Saturday, July 26, 2014


“Aloha Waiʻaleʻale
Ka Kuahiwi o Kauaʻi”

“Such is the beginning of the ancient mele which pilgrims were formerly accustomed to sing on reaching the highest peak of the mountain, which is Waiʻaleʻale proper; at its foot lies the fabulous lake from which it takes its name.  "Rippling Water," the origin of many a wild tale, lay before us; it proved to be a very small pool.”  (Dole, The Garden Island, October 21, 1913)

“As droplets in a cloud approach the mountain, small vertical wind shear constrains their horizontal motion, while upward motion stops at the trade wind inversion or stable layer. Thus entrainment is limited and droplets grow rapidly.  Over the sea and along the coast, drops falling from the cloud usually evaporate.”

“At the mountain face, lifting cools the air. Increased condensation and turbulence accelerate drop growth through collision, as flow becomes constrained between mountain and the trade wind inversion. At the cloud-covered mountaintop, mechanical uplift stops and most of the accumulated moisture precipitates as prolonged light or moderate continuous rain.”  (Ramage)

“Hawaii now claims the wettest spots on earth.  From records covering a long period, Cherrapunji, a village at the elevation of about 4,800 feet in the Khasi hills of India, has established a rainfall average of 426 inches a year …”

“Short period observations show that Mount Waiʻaleʻale, the central peak of the island of Kauaʻi, with a height of 5,080 feet, has a yearly average of 476 inches.  Other parts of Hawaii are scarcely less damp.  Puʻu Kukui, 5,000 feet high on the island of Maui, has had a seven-year average of 396-inches.  (The Times, Arkansas, July 9, 1920)

“You all know, more or less definitely, that there is a swampy region on the top of Waiʻaleʻale – but perhaps you do not realize that this swamp extends from Waiʻaleʻale clear back to Nāpali district, comprising a great table land of some 30 or 35 square miles, lying at an elevation varying from 4,000 to 5,000 ft. No such table land is found, at this elevation on any other island.”  (The Garden Island, December 14, 1914)

In 1913, The Garden Island published a letter from George H Dole, a resident of Kauaʻi, to Judge Jacob Hardy, describing the “first ascent of the highest mountain on Kauaʻi by white men.” (1862)  The following are excerpts from that letter and article written 100-years ago (in a lot of respects, I suspect it remains much the same.)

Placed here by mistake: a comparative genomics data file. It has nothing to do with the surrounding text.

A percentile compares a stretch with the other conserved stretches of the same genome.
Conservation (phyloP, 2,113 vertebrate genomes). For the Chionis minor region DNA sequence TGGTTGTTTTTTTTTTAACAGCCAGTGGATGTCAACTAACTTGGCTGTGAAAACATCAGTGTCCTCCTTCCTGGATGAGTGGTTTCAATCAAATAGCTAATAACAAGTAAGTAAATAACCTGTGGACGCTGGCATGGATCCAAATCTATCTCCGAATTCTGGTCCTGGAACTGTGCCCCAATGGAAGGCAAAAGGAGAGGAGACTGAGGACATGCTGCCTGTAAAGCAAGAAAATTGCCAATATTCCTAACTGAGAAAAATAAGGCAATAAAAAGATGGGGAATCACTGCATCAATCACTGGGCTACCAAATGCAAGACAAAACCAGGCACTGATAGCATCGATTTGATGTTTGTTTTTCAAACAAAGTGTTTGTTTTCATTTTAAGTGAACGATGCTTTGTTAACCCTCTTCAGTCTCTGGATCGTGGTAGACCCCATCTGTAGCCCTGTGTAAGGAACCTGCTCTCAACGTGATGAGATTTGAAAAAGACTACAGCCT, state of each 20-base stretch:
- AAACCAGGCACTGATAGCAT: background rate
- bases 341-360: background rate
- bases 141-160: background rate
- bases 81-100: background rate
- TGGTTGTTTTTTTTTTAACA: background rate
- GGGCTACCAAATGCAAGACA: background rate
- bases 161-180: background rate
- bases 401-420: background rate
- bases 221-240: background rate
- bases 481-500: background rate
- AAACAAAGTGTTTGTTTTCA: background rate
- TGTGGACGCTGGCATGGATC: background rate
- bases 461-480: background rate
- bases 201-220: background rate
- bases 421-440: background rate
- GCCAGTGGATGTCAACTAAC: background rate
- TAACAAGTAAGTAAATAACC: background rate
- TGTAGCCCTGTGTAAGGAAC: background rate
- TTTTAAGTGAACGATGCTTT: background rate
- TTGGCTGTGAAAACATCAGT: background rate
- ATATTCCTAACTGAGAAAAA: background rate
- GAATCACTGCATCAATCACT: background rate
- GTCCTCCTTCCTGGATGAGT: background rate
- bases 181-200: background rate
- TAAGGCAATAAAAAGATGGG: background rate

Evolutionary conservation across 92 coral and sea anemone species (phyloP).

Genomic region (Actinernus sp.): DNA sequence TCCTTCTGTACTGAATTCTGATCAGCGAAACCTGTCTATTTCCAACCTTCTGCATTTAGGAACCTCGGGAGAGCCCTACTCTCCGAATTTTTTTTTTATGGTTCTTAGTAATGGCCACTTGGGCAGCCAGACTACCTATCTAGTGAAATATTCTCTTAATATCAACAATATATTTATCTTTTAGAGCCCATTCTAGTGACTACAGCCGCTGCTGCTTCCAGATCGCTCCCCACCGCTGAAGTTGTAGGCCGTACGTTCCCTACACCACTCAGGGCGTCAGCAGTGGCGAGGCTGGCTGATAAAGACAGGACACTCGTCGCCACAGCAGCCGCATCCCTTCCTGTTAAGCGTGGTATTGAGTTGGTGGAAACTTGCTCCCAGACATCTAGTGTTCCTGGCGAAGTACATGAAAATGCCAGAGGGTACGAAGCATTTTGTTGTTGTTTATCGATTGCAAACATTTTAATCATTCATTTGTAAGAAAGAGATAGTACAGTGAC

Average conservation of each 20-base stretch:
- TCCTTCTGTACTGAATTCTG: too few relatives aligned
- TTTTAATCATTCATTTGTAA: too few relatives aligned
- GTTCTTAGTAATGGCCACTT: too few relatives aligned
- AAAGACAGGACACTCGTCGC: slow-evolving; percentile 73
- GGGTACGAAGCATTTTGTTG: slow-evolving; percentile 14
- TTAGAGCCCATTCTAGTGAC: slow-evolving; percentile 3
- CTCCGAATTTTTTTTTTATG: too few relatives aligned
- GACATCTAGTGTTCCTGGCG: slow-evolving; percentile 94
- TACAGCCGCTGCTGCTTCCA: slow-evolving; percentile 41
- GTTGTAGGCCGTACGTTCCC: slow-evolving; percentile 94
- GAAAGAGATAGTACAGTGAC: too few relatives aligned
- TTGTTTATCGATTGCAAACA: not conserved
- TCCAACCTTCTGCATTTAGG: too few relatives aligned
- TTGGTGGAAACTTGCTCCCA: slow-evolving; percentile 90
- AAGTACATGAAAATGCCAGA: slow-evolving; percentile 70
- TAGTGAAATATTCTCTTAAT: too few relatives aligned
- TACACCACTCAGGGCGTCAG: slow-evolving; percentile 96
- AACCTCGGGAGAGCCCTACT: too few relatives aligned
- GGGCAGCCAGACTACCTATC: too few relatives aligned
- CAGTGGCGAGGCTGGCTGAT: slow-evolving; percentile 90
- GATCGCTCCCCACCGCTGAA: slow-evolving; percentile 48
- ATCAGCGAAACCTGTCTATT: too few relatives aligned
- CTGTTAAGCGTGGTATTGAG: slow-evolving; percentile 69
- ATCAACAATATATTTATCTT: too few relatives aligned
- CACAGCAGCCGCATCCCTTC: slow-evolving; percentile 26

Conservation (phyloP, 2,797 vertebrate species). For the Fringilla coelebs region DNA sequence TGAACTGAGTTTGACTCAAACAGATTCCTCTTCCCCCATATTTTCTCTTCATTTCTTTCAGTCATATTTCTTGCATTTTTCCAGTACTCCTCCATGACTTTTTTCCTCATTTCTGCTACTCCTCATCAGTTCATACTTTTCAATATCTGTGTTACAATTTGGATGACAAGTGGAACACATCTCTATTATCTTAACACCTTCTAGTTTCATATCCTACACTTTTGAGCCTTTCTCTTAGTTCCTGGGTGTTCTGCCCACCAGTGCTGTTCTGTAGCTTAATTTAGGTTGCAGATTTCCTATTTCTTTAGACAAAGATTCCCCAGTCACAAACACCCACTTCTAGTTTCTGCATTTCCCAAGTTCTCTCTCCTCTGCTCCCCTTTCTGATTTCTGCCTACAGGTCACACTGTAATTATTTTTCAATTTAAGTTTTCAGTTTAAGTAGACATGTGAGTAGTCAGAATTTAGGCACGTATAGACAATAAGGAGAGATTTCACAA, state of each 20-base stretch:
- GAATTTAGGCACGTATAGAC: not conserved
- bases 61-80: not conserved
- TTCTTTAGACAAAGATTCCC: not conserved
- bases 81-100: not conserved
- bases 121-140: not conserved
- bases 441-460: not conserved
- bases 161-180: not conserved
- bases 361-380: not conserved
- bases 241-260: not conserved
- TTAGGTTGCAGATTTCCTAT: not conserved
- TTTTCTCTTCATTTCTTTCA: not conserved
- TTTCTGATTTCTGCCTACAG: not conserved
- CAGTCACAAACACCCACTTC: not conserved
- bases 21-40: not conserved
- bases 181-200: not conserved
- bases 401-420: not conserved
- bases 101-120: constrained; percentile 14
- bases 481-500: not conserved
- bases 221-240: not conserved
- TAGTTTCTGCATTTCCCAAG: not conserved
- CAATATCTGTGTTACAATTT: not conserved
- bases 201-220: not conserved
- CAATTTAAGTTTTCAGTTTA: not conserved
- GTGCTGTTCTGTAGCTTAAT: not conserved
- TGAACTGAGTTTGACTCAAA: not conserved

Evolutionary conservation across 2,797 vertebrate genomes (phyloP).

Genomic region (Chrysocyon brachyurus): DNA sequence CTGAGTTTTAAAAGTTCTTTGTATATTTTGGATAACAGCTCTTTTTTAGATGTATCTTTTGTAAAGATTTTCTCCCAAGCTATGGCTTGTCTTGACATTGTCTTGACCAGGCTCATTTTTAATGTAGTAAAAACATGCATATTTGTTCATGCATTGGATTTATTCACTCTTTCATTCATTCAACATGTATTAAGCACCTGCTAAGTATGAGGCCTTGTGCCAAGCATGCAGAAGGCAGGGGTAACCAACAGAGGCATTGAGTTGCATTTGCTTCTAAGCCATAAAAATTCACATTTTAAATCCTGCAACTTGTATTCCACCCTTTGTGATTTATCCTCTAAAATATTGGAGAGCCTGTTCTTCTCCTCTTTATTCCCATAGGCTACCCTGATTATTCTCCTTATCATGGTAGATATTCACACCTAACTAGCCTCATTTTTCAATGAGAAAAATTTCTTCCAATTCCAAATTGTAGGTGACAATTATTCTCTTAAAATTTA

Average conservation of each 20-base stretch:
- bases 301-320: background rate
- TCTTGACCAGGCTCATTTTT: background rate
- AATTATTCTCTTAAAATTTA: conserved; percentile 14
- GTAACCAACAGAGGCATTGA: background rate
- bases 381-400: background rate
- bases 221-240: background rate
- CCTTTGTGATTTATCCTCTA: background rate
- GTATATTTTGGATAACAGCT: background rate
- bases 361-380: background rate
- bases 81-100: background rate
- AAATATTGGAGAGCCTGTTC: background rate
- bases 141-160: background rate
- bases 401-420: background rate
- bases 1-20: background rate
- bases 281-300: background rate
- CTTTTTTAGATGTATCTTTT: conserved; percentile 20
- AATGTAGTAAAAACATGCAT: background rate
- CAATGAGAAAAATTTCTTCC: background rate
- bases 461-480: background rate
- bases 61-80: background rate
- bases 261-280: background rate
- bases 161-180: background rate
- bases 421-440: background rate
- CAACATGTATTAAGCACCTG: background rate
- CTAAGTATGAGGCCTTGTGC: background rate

“Permit me merely to premise that the mountain of Waiʻaleʻale, although in former times frequently visited by the natives, had never until our visit been trod by the foot of a haole.”

They left from Waimea, riding on horseback “through the cocoanut groves of the valley until we reached Kalaeokaua, where we turned off into the Makaweli valley.”

“Our general course through this valley was about northeast; as we proceeded, the road, - to use an expression from St. Paul, - waxed worse and worse; the sides of the valley became higher and more precipitous, till they reached a degree of rugged sublimity which made them worthy objects of contemplation.”

“The narrow path led us on up it winding course, now across the pure, cool waters of the brook, and now into the deep shade of a Kukui grove, from whose airy branches the brilliantly dyed little songster whistled a merry "God-speed," or the awkward Aukuʻu (black-crowned night heron) gazed with wonderment in his yellow eyes.”

“The sides of the valley gradually approached each other and increased in height. Ever and anon we paused to take breath, and as we look upon the immense perpendicular walls almost surrounding us where ‘time had notched his centuries in the eternal rock,’ our souls would be filled with astonishment and awe.”

“After a march of an hour or two the trees, which hitherto had appeared only in isolated groves, formed a dense forest, with a wild tangled undergrowth of bushes and vines and heavy grass; the hillsides became less steep than before and green with vegetation.”

“A walk of about five miles brought us to the pretty water-fall of Waikakaa, which is perhaps one hundred and fifty feet in height, - we could only give its arrow-like flakes of white foam a passing glance as they descended with a quiet roar to the dark, deep waters of the round basin beneath, and then hastened up the steep hill, richly robed in a many-tined dress of green.”